She’s Safe!

For those of you who may not have gotten the August issue of SHE, here is my submission for She’s Got Game…

In the fuzzy recollections of my first memories, I can watch this disjointed video of my tee-ball experiences as a four or five year-old. I can see myself standing before the tee, swinging futilely. The ball was unresponsive; it did not move. I think I was sort of baffled by that. That just would not do, said my coaches. In my blurred remembrances, there are no other faces besides my own, no names – just grainy pictures of activity. A coach pulled me to the side for some supplemental batting practice – with a balled-up brown grocery bag on the tee. In my mind, that looks utterly preposterous and certainly seems humiliating, but it was quite ingenuous. The paper bag was a larger, lighter target that assisted in the development of my hand-eye coordination, which was so crucial to my promising tee ball career, mind you. I think I soon graduated to a real ball on the tee and finished out the season without much fanfare; that’s what I assume anyway – I have no memories of games, of fielding the ball, of celebrating, etc… I’m just left with the picture of my little self, holding a way heavy bat, swinging for the stars at a Piggly Wiggly grocery bag. Those were the days…

I must have done okay though because when I signed up to play Dixie softball a few years later, I had strong batting posture, pretty accurate hand/eye coordination, and a fielding stance that communicated readiness at second base. My softball memories replay in living color and surround sound – vivid and cherished. There are few things I love more than a full softball uniform: cap, team tee, pristine white pants, white knee socks with those colored stirrups that go over your socks to match your cap and tee (I don’t think anybody wears those any more, which is really a shame because they were my favorite part), and the finishing touch – serious dirt-digging cleats. I found my place as an eight, nine, ten, eleven year-old; I played ball and I was pretty good at it too.

I loved that Woody, my stepdad, was my coach, and we would practice at home. Whenever either of us bought a new glove, he would condition it: lube it up with who-knows-what, put a softball inside, and fasten a belt tightly around it to allow it to loosen and form around the ball for a few days. I had the inside scoop; the coach was my dad, and I tried my best to utilize his expertise. I wanted to practice as soon as he drove into the yard from the farm. I hit; I threw; I fielded; I caught fly balls. I watched for how the ball might bounce so I could field it appropriately. I practiced fielding and throwing very quickly to sharpen my skills for double plays. I was a focused little thing who loved playing ball. Woody even taught me how to practice alone. He bought me a practice net for throwing and batting, and he shared a catching technique that probably drove my mother batty. I would throw the ball on to the roof of our house and catch it as it rolled off, over and over again. I’m sure my throws made no small racket in the house, but I never remember my mom scolding me for the noise.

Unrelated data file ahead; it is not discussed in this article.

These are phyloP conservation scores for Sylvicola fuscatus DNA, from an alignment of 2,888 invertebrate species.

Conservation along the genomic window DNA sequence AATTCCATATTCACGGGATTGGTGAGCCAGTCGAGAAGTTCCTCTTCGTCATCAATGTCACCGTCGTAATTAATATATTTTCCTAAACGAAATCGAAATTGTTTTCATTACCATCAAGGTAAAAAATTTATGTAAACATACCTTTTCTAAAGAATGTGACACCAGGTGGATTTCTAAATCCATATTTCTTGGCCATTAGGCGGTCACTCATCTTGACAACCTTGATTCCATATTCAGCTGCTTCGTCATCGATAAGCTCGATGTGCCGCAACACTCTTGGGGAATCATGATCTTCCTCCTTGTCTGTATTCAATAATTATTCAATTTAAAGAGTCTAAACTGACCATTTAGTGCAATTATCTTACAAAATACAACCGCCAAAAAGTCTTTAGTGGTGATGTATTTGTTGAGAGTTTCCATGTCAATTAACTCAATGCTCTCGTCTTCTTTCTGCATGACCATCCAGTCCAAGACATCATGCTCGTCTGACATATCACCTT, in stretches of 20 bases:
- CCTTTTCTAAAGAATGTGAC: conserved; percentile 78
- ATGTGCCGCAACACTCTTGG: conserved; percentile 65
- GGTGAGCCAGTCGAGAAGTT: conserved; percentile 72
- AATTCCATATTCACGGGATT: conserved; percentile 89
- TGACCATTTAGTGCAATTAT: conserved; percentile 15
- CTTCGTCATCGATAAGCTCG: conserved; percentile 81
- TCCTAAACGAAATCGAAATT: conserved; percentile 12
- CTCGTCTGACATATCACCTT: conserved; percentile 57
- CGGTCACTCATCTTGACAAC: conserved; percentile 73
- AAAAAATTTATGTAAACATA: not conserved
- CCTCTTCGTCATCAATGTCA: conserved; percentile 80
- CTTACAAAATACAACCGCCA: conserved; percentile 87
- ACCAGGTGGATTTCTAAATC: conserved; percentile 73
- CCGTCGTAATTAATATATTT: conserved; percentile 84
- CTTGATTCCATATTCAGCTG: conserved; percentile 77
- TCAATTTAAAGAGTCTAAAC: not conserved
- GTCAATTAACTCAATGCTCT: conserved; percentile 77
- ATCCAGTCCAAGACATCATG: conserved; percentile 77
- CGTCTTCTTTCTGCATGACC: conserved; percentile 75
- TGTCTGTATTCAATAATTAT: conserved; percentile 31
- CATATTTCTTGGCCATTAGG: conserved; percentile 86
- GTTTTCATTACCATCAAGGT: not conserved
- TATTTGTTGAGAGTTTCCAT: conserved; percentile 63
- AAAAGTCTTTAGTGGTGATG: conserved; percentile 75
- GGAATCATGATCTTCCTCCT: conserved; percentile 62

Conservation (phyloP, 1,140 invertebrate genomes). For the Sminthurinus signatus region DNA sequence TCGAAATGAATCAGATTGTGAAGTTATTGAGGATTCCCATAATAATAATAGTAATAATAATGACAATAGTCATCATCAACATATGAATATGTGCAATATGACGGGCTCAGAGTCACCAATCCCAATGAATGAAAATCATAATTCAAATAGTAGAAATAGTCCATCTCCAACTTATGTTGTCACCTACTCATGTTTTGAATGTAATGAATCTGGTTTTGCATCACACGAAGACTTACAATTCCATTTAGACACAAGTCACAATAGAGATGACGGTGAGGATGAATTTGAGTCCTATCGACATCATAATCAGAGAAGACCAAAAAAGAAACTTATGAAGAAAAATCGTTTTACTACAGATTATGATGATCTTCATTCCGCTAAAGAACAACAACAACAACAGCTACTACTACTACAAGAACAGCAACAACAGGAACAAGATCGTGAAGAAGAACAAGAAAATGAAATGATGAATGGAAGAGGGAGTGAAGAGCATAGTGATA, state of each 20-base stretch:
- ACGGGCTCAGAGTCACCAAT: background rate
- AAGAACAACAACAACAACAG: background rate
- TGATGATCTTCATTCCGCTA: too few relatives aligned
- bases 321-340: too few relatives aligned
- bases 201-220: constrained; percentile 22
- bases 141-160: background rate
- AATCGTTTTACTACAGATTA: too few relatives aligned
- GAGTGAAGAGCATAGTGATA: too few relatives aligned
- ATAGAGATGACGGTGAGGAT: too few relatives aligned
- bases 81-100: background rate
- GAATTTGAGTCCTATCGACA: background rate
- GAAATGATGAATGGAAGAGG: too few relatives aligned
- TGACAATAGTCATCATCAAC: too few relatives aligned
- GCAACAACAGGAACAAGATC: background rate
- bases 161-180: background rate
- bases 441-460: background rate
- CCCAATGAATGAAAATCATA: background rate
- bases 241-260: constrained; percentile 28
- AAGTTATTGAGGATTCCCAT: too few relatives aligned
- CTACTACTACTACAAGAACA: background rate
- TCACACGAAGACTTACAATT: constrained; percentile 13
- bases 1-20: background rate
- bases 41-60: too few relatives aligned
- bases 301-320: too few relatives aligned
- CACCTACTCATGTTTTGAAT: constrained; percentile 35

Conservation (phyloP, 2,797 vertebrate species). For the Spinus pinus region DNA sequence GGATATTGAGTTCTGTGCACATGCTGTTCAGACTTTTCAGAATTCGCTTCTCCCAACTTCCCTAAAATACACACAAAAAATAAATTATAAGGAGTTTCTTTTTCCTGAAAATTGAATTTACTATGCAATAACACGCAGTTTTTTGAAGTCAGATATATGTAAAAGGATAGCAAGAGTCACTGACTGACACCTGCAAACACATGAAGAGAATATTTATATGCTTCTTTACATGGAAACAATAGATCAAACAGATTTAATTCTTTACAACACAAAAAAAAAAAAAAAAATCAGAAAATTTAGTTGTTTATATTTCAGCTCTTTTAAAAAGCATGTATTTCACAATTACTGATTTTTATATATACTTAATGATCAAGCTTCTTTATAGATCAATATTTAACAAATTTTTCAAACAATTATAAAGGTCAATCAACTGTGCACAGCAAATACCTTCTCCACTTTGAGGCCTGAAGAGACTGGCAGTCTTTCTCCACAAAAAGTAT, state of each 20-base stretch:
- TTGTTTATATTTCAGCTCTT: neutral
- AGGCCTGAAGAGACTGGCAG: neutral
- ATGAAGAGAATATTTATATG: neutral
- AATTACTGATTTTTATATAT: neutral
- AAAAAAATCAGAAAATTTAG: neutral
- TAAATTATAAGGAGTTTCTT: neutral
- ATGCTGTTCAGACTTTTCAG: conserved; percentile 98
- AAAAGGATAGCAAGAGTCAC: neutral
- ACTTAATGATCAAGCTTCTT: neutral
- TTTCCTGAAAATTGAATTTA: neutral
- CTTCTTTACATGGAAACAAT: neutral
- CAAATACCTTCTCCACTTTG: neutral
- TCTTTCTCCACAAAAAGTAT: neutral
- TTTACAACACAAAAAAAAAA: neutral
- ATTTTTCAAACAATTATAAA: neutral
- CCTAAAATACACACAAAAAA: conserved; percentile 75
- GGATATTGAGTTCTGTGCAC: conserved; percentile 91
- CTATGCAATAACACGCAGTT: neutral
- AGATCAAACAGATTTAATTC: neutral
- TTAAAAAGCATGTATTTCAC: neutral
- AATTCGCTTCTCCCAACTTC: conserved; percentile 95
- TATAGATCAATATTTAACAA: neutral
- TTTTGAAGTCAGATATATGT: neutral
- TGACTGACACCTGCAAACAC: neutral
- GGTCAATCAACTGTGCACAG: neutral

As a player, I was confident and perhaps even borderline overbearing. I loved to steal and slide (even when it wasn’t necessary). As a batter, I savored drawing attention to myself by throwing up my hand to the umpire and backing out of the box to collect myself and take a few swings. It’s comical to remember. I was always quick to bellow out a chant from the dug-out or chirp encouragement to my teammates in the field or yawp distraction to an opposing batter. As annoying as I may have been to watch, I was a player with heart. I made the All-Stars team every year I played, but the last.

Something happened that changed my play. Actually two things happened. I became afraid of the ball, and I became afraid of failing. And the thing is, I don’t know where those fears originated. I have no recall of taking a hard hit from the ball nor do I remember running into a performance slump. But I was mentally crippled as a player. There are only two factors I can guess at in analyzing my decline: the speed at which the ball traveled increased as our age and strength did and my confidence and self image decreased with adolescence. During my last season, I actually adopted a batting stance with a deeper squat to shrink my strike zone so that a pitcher would be more likely to walk me than strike me out. It worked but my batting stats were hurt because I had fewer hits than other players, and I was only chosen as an alternate for All-Stars that year.

It was also time to try out for the high school softball team, and I was paralyzed by fear. Many of the girls I had played with all of my childhood tried out and made the team; I can feel that ache of longing to give it a try even now, but I would not. I played it safe by not playing at all, and that is truly one of the biggest regrets of my life. I’ve made a lot of poor choices since those days, but I find that I truly do regret the things I did not do more than the stupid things I did.

So, I played a little intramural softball in college and a little church softball after I married, and I still found those fears sitting on either side of me in the dug-out years later. I allowed them to rob me of my heart and my courage as a player. I wish that had been the only time fear cost me. But the truth is, I am friendly with fear, and I have allowed myself to be the victim of its thievery on numerous occasions. In the end, I gave up a game I loved to protect my fragile ego and to cater to my groundless fears. Now I desperately wish I had dared to fail like every good ballplayer knows you should; I wish I had gone down swingin’…

Shameless
Get 'er done!

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